History in Structure

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Lloyds Bank

A Grade II Listed Building in Carmarthen, Carmarthenshire

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Coordinates

Latitude: 51.8574 / 51°51'26"N

Longitude: -4.3046 / 4°18'16"W

OS Eastings: 241388

OS Northings: 220157

OS Grid: SN413201

Mapcode National: GBR DG.T2YG

Mapcode Global: VH3LH.BKPZ

Entry Name: Lloyds Bank

Listing Date: 18 August 1954

Last Amended: 28 November 2003

Grade: II

Source: Cadw

Source ID: 9468

Building Class: Commercial

Location: Situated roughly midway along street.

County: Carmarthenshire

Community: Carmarthen (Caerfyrddin)

Community: Carmarthen

Built-Up Area: Carmarthen

Traditional County: Carmarthenshire

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Carmarthen

History

Late C17 to early C18 origins presumably once a town house, but remodelled in 1891-2 by George Morgan & Son for Lloyds Bank. Probably originally built for the Rev. Edmund Meyrick, wealthy vicar of Carmarthen who died in 1713, leaving much of his estate to Jesus College, Oxford. A later C18 conveyance has a sketch showing the building as ''the Rev. Meyrick's House'' much as now: a long low block to the left called ''the long room'', said to have been the ballroom, and a 3-storey block to the right. A drawn square marks a stone for an inscription but this is not given. Morgan's plans were modified by J. A. Chatwin, the bank's retained architect. A massive external chimney stack to rear is late C17 to early C18, and the doorcase mid to later C18. The fine C18 staircase recorded in 1953 list was removed and the doorcase resited from the left bay to the third bay, both before 1981, some restoration in 1980.

Exterior

Bank, painted stucco with slate roofs. Street front in 2 sections, 3-storey to right (No 42) and single-storey to left (No 43).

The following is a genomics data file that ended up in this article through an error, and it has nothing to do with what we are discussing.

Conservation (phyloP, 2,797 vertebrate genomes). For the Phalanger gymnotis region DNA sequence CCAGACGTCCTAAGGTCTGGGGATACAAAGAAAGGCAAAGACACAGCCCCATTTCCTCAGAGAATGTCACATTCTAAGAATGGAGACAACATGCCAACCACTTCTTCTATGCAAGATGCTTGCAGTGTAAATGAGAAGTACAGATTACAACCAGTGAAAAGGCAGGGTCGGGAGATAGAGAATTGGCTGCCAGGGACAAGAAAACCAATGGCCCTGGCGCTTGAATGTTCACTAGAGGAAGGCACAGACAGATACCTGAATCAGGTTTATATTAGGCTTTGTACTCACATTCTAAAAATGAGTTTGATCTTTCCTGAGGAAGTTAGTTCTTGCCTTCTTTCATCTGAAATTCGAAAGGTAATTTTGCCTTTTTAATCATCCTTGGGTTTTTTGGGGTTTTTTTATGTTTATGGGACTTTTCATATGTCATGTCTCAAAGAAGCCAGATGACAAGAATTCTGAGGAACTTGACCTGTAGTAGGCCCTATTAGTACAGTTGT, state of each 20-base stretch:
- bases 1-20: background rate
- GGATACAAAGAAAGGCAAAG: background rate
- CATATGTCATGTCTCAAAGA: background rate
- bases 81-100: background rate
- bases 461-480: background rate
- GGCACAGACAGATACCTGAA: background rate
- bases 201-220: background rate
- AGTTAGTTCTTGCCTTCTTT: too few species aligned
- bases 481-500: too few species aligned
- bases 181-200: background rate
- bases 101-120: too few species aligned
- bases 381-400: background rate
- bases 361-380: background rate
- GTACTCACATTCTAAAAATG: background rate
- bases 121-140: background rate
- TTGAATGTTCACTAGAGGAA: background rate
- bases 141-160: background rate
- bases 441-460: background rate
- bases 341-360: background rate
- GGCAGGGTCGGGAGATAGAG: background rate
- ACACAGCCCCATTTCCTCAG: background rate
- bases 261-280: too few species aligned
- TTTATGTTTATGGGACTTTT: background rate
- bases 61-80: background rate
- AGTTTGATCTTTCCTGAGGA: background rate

No 42 has 4-bay front with paired modillions to eaves cornice, channelled outer piers interrupted by first and second floor sill bands and plinth. Plate-glass horned sash windows in moulded surrounds, smaller on 2nd floor. Arched doorway in third bay with 8-panel door and good C18 traceried fanlight, in later C18 doorcase with open pediment on Ionic 3-quarter columns with entablature blocks above and moulded bases. The door and doorcase have been resited from first bay.
Rear large projecting gable to left, the gable end painted and rendered with massive external chimney-breast, narrowing with 2 offsets to right and one to left. C20 attic window to right, narrow C20 2nd floor left window and C20 ground floor or basement window set low to right. Buttress against ground floor left. Lean-to against left side wall.
No 43 King Street is single storey, of 5 bays, channelled rusticated, with high parapet, dentil cornice, sill band and plinth. Large plate-glass horned sashes in moulded surrounds with friezes and alternating pediments and cornices. Centre pediment over large rectangular framed plaque inscribed ''Bank'' over panelled door in doorcase with fluted pilasters, frieze and cornice. Rear of painted render with slate roof, 2 storeys with C20 door and windows.

Interior

Main bank hall in No 43, mainly later C19, 2 ceilings with dentil cornices, raised chimneybreast on left end wall, late C19 arch through to rear with paired half-fluted pilasters and broad depressed arch. The interior of No 42 had already been altered between 1953 and 1981 and a fine staircase removed.

Reasons for Listing

Included as an important town house of late C17 to early C18 origins with imposing C18 street front with good doorcase and door and elaborate later C19 stucco embellishments.

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